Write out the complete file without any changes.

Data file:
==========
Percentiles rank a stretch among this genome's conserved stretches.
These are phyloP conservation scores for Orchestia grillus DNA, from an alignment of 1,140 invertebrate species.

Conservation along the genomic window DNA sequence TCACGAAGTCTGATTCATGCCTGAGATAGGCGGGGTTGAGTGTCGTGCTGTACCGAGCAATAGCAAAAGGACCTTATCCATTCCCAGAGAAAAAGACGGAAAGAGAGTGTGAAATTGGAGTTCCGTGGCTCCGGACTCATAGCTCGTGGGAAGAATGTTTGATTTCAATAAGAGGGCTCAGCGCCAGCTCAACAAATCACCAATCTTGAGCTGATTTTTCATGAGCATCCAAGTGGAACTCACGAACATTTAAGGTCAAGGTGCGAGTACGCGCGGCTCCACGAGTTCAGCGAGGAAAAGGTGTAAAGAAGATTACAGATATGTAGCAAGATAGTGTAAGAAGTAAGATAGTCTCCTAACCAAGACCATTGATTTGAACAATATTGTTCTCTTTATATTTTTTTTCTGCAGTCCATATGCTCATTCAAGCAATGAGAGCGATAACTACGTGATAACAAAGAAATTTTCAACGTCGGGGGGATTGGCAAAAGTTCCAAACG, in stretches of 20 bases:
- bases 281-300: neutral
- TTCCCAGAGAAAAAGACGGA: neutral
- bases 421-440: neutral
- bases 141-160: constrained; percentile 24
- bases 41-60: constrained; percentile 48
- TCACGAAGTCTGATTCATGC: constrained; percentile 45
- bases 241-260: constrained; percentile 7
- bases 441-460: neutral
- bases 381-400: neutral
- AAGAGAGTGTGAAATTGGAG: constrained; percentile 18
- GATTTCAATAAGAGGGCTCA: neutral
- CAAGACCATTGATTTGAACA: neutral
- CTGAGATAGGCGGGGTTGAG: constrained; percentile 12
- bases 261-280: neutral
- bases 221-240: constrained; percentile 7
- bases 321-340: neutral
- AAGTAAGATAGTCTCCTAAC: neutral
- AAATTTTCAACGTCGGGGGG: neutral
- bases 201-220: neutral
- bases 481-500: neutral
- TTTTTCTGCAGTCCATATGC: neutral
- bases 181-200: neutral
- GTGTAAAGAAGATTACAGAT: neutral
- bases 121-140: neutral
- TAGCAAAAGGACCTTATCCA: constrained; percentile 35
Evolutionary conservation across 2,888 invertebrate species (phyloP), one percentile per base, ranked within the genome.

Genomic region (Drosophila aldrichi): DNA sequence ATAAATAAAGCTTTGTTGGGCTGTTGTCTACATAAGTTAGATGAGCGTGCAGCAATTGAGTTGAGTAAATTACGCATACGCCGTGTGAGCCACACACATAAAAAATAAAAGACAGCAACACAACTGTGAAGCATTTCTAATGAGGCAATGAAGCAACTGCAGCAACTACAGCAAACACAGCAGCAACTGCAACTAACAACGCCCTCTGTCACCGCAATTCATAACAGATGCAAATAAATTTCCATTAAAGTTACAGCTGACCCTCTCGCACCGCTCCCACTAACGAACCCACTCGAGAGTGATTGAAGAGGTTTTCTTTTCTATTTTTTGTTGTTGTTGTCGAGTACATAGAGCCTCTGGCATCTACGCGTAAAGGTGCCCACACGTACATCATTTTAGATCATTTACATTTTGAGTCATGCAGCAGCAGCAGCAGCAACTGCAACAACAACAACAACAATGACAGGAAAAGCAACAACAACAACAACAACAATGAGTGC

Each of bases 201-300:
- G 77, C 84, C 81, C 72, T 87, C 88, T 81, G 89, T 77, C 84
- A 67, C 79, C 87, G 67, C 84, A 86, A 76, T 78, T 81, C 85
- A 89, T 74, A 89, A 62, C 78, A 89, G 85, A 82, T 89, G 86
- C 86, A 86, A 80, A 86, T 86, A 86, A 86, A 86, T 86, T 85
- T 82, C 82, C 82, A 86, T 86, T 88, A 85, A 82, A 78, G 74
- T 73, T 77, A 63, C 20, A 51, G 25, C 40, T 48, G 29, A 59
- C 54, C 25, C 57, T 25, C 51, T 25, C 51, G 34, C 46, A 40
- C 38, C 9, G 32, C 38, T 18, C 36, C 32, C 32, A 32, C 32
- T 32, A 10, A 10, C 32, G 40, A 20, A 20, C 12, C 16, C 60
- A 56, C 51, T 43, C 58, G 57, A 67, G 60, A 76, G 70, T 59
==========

Percentiles rank a stretch among this genome's conserved stretches.
These are phyloP conservation scores for Orchestia grillus DNA, from an alignment of 1,140 invertebrate species.

Conservation along the genomic window DNA sequence TCACGAAGTCTGATTCATGCCTGAGATAGGCGGGGTTGAGTGTCGTGCTGTACCGAGCAATAGCAAAAGGACCTTATCCATTCCCAGAGAAAAAGACGGAAAGAGAGTGTGAAATTGGAGTTCCGTGGCTCCGGACTCATAGCTCGTGGGAAGAATGTTTGATTTCAATAAGAGGGCTCAGCGCCAGCTCAACAAATCACCAATCTTGAGCTGATTTTTCATGAGCATCCAAGTGGAACTCACGAACATTTAAGGTCAAGGTGCGAGTACGCGCGGCTCCACGAGTTCAGCGAGGAAAAGGTGTAAAGAAGATTACAGATATGTAGCAAGATAGTGTAAGAAGTAAGATAGTCTCCTAACCAAGACCATTGATTTGAACAATATTGTTCTCTTTATATTTTTTTTCTGCAGTCCATATGCTCATTCAAGCAATGAGAGCGATAACTACGTGATAACAAAGAAATTTTCAACGTCGGGGGGATTGGCAAAAGTTCCAAACG, in stretches of 20 bases:
- bases 281-300: neutral
- TTCCCAGAGAAAAAGACGGA: neutral
- bases 421-440: neutral
- bases 141-160: constrained; percentile 24
- bases 41-60: constrained; percentile 48
- TCACGAAGTCTGATTCATGC: constrained; percentile 45
- bases 241-260: constrained; percentile 7
- bases 441-460: neutral
- bases 381-400: neutral
- AAGAGAGTGTGAAATTGGAG: constrained; percentile 18
- GATTTCAATAAGAGGGCTCA: neutral
- CAAGACCATTGATTTGAACA: neutral
- CTGAGATAGGCGGGGTTGAG: constrained; percentile 12
- bases 261-280: neutral
- bases 221-240: constrained; percentile 7
- bases 321-340: neutral
- AAGTAAGATAGTCTCCTAAC: neutral
- AAATTTTCAACGTCGGGGGG: neutral
- bases 201-220: neutral
- bases 481-500: neutral
- TTTTTCTGCAGTCCATATGC: neutral
- bases 181-200: neutral
- GTGTAAAGAAGATTACAGAT: neutral
- bases 121-140: neutral
- TAGCAAAAGGACCTTATCCA: constrained; percentile 35
Evolutionary conservation across 2,888 invertebrate species (phyloP), one percentile per base, ranked within the genome.

Genomic region (Drosophila aldrichi): DNA sequence ATAAATAAAGCTTTGTTGGGCTGTTGTCTACATAAGTTAGATGAGCGTGCAGCAATTGAGTTGAGTAAATTACGCATACGCCGTGTGAGCCACACACATAAAAAATAAAAGACAGCAACACAACTGTGAAGCATTTCTAATGAGGCAATGAAGCAACTGCAGCAACTACAGCAAACACAGCAGCAACTGCAACTAACAACGCCCTCTGTCACCGCAATTCATAACAGATGCAAATAAATTTCCATTAAAGTTACAGCTGACCCTCTCGCACCGCTCCCACTAACGAACCCACTCGAGAGTGATTGAAGAGGTTTTCTTTTCTATTTTTTGTTGTTGTTGTCGAGTACATAGAGCCTCTGGCATCTACGCGTAAAGGTGCCCACACGTACATCATTTTAGATCATTTACATTTTGAGTCATGCAGCAGCAGCAGCAGCAACTGCAACAACAACAACAACAATGACAGGAAAAGCAACAACAACAACAACAACAATGAGTGC

Each of bases 201-300:
- G 77, C 84, C 81, C 72, T 87, C 88, T 81, G 89, T 77, C 84
- A 67, C 79, C 87, G 67, C 84, A 86, A 76, T 78, T 81, C 85
- A 89, T 74, A 89, A 62, C 78, A 89, G 85, A 82, T 89, G 86
- C 86, A 86, A 80, A 86, T 86, A 86, A 86, A 86, T 86, T 85
- T 82, C 82, C 82, A 86, T 86, T 88, A 85, A 82, A 78, G 74
- T 73, T 77, A 63, C 20, A 51, G 25, C 40, T 48, G 29, A 59
- C 54, C 25, C 57, T 25, C 51, T 25, C 51, G 34, C 46, A 40
- C 38, C 9, G 32, C 38, T 18, C 36, C 32, C 32, A 32, C 32
- T 32, A 10, A 10, C 32, G 40, A 20, A 20, C 12, C 16, C 60
- A 56, C 51, T 43, C 58, G 57, A 67, G 60, A 76, G 70, T 59